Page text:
Lanthan Camblin Jr. says he was raised with the expectation that one must work toward the betterment of people. It’s that tireless dedication that has merited Camblin, a professor of education, with the 2008 Faculty Award for Exemplary Service to the University of Cincinnati.
Camblin joined the UC College of Education, Criminal Justice, and Human Services (CECH) in 1980. He is currently a member of the Academy of Fellows for Teaching and Learning and a member of the Faculty Senate Human Relations Committee.
His leadership roles at the university also include serving as a long-time member of the Faculty Senate and chair of the Faculty Senate from 1994-1996, during which he is credited with leading the development of the All-University Faculty Retreat on Nov. 1, 1995. It was on that day that daytime classes were cancelled, while 85 faculty members made presentations to hundreds of attendees on the theme, "Taking Teaching and Learning Into the Next Century."
Camblin was also the founder and organizer of the Ohio Faculty Council, a statewide group of faculty chairs at Ohio’s two-and-four-year colleges and universities. He served as president of the College of Education, Criminal Justice, and Human Services Senate from 1986-1988.
Previous leadership roles also include serving as a faculty member on the Board of Trustees and co-chair of UC’s Just Community Principles Committee. "Related to his commitments to students of color at both the graduate and undergraduate levels, Lanthan has demonstrated uncommon commitment to the university’s Just Community initiative," writes Mitchel D. Livingston, UC vice president of Student Affairs and Chief Diversity Officer. "Not only has Lanthan been committed to the language of social justice, his passion is for social action for the common good."
"Faculty, I believe, are committed to creating an inclusive and embracing environment," says Camblin. "I think they’re always looking for ways to expand who we are and what we do.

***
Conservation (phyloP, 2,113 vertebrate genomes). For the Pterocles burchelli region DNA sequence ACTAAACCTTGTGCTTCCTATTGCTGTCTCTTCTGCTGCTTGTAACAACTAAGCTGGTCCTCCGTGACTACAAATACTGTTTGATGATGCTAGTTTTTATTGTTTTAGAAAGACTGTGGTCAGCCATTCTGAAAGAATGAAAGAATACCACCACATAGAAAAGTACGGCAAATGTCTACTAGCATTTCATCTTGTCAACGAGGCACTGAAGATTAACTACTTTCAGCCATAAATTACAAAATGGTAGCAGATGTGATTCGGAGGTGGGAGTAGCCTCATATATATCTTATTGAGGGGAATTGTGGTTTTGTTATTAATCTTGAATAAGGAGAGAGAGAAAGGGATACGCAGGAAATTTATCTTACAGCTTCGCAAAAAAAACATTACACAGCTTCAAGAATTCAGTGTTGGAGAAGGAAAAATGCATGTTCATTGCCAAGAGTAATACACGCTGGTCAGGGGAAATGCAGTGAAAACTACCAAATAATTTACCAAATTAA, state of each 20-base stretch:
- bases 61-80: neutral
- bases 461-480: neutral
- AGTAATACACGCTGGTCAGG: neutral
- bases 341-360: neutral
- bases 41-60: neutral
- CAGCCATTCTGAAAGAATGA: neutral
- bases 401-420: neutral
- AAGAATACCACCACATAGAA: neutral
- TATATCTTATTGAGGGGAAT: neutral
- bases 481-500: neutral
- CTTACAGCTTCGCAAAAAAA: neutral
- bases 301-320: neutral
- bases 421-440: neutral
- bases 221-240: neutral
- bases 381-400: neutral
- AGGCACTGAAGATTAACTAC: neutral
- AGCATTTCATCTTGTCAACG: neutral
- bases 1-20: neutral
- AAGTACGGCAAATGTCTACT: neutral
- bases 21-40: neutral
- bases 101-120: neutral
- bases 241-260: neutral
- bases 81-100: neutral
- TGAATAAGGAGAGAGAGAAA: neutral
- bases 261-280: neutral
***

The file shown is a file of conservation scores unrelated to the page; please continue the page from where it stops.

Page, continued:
"As faculty, we have a great deal of different responsibilities and missions, and sometimes the service component is overlooked as an important aspect of that commitment, and then I think as a group, we always come back to that commitment to change. I think that’s what we’re all about," Camblin says.
"Professor Camblin’s passion for and commitment to justice and fair treatment of all is evidenced by his enormous contribution of time and energy to these causes," writes UC Associate Professor Marla Hall. "Further, his effectiveness in these causes can be seen in some of the recognition he has received for his work. He has been honored by many groups including the AACRC; the AAUP; the Racial Awareness Program; the UC Black Association of Administrators, Faculty and Staff; the UC Alumni Association; CECH and the university."
Camblin was also the university’s 1987 recipient of the A.B. "Dolly" Cohen Award, UC’s most prestigious award for teaching. Previous awards also include the Faculty of the Year Award from the Alumni Association, the Dillwyn E. Ratcliff Distinguished Service Award in the Cause of Academic Freedom from the AAUP and the Margaret Core Tangeman Award for Human Dignity and Equality.
"What really excites me about this university is that in all of the good ways, it is an urban institution," Camblin says. "As a faculty member, I have had opportunities to enjoy diversity in its broadest definition, and I’ve had opportunities to assume leadership roles and to join with other individuals wanting to affect change. And because it’s an urban institution, I think there’s vitality to this university that doesn’t exist in so many other places. I see it every day."